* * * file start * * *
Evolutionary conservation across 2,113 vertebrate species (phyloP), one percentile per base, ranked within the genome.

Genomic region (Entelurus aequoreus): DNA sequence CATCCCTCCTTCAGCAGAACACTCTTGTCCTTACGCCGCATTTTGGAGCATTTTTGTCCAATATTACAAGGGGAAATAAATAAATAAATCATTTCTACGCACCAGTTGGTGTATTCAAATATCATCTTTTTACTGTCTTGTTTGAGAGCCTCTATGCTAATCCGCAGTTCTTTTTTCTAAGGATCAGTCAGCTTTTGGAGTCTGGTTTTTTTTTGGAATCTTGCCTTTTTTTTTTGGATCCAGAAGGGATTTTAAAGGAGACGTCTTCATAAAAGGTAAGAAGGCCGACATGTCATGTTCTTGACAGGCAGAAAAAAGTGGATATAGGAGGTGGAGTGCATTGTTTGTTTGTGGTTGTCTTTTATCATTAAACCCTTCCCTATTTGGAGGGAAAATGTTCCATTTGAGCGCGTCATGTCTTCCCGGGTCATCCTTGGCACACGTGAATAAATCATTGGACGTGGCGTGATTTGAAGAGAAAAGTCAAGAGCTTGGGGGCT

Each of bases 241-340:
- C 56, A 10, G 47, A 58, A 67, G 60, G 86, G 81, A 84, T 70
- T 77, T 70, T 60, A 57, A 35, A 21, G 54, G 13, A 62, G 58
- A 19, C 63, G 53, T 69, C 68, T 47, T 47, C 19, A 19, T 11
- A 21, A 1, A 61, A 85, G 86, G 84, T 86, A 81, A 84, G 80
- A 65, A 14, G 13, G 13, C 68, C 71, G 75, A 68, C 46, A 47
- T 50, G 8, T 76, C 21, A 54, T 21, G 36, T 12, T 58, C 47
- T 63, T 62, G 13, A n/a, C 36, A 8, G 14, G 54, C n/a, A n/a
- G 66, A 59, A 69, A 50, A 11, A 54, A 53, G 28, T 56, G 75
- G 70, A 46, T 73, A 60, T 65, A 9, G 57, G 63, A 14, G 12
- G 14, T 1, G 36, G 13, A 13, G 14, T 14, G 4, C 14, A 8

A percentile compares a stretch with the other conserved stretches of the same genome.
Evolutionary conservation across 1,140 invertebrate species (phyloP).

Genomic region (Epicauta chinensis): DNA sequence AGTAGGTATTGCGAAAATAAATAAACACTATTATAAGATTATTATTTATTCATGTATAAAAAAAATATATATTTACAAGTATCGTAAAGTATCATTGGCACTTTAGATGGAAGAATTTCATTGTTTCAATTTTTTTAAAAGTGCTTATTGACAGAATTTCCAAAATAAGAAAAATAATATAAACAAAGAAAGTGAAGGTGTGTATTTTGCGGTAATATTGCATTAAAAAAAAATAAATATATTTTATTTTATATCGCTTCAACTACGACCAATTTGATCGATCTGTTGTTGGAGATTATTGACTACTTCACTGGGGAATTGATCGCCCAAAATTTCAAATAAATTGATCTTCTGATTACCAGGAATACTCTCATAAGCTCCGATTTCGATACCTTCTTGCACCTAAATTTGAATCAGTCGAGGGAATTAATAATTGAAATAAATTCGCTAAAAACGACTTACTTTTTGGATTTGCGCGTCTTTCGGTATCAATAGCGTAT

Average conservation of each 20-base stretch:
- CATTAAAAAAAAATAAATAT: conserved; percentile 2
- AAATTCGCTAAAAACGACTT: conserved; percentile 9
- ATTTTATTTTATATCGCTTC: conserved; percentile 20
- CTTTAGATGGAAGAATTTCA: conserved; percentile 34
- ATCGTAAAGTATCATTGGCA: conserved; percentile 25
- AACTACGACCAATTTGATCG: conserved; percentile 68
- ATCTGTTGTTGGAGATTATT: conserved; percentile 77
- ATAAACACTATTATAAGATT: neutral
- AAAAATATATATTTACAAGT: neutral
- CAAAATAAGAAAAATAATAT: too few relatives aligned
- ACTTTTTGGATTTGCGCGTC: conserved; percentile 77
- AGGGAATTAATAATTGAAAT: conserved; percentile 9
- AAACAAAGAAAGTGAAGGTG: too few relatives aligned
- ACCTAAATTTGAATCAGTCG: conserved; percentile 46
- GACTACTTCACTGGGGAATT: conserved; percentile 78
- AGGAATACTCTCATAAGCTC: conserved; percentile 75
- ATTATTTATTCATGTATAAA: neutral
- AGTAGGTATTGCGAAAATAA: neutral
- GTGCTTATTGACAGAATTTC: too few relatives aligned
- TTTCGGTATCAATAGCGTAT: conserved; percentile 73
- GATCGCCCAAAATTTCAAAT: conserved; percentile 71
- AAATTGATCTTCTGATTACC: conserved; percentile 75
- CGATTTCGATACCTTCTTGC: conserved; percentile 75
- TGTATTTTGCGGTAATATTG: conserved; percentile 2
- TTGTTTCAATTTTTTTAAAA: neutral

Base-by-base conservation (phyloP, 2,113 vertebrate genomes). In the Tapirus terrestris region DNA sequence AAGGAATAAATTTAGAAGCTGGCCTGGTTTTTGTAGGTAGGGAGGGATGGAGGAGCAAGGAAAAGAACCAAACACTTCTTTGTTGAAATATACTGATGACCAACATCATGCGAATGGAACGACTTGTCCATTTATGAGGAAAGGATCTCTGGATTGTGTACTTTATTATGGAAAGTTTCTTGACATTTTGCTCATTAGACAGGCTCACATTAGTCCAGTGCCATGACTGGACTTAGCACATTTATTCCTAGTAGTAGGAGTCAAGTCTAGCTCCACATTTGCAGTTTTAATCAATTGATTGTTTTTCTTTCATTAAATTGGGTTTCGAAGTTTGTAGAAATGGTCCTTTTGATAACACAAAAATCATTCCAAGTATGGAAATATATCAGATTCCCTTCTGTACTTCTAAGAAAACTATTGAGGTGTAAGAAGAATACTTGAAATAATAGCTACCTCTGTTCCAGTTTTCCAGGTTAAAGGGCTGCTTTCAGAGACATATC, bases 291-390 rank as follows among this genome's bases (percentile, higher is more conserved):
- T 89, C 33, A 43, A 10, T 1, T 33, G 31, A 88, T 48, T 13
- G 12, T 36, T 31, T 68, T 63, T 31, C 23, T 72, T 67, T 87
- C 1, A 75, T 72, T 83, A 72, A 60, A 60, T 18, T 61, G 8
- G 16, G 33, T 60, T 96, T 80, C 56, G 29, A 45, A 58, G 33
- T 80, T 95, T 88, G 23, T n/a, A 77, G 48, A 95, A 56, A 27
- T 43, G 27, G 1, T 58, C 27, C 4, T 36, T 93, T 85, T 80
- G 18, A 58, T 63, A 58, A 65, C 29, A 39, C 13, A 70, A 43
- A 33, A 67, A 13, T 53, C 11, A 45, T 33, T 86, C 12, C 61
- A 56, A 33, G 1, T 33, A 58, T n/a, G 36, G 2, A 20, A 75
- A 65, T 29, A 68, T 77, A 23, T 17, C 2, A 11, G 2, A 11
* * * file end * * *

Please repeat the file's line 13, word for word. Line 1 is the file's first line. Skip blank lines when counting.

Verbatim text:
- G 14, T 1, G 36, G 13, A 13, G 14, T 14, G 4, C 14, A 8